A week and a half ago, we took the drive from Casper to Rawlins, Wyoming, a 125-mile drive that took about 2 hours. On this route, there are very few signs of civilization and even fewer rest areas. Independence Rock is one of these few places to stop.
Independence Rock was along the Oregon, California and Mormon Trails.
It's actually partly a myth that pioneers needed to be here by the 4th of July - as people traveled at all times of the year. It was a group of trappers camping here on Independence Day which gave the huge rock its name, but as a very prominent landmark, I'm sure the other meaning came to be important as well. You could feel good if you reached here by July 4th.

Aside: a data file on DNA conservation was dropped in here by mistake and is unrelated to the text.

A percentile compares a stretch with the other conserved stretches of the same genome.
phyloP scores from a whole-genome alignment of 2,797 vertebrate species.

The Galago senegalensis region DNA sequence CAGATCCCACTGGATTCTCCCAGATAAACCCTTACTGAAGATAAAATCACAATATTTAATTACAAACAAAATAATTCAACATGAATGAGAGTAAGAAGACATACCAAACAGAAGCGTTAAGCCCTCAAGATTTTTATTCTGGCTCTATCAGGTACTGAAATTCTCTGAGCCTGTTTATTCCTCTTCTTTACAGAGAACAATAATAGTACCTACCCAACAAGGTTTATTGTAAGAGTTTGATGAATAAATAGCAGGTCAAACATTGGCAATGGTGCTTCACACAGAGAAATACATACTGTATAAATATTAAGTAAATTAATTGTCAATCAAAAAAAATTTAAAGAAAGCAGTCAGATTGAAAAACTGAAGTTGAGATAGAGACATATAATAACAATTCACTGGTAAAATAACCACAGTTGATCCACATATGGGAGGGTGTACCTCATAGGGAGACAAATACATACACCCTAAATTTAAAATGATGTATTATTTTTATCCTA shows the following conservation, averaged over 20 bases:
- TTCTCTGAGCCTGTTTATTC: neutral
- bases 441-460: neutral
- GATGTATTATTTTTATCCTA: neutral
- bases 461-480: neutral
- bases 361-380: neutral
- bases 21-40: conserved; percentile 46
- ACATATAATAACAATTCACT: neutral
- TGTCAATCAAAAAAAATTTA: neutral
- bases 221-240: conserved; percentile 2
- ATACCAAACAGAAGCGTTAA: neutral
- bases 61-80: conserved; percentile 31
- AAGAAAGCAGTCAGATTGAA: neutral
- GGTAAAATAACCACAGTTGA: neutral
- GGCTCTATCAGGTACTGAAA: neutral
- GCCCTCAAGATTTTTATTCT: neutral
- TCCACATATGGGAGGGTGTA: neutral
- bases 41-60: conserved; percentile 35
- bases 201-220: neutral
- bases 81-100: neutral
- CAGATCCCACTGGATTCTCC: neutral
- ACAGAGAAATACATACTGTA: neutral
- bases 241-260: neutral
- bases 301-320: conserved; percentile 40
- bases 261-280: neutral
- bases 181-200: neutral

As you can see, the very unusual shape of this large rock made it a good landmark for travelers. Many of them left their signatures on the rock so that all could see they had made it this far at least.
I hope to check it out again when it is warmer and see if my ancestors left their mark along with all the others, some of them came over the Oregon Trail, so it's a distinct possibility.
There are walking trails at least up to the rock. Maybe this summer I'll get up there again to take some of the trails and get some pictures.
I love capturing flag pictures. Because flags have this annoying tendency to have to be in motion in order to be able to photograph it at all, they are a real challenge. It requires perfect timing and a lot of patience sometimes. I love these flags.
Read more about Independence Rock: Wyoming State Historical Preservation Office and Wikipedia
Photos taken by myself in March 2019 with my Pentax K30.
[//]:# (!steemitworldmap 42.493555 lat -107.132781 long Independence Rock d3scr)
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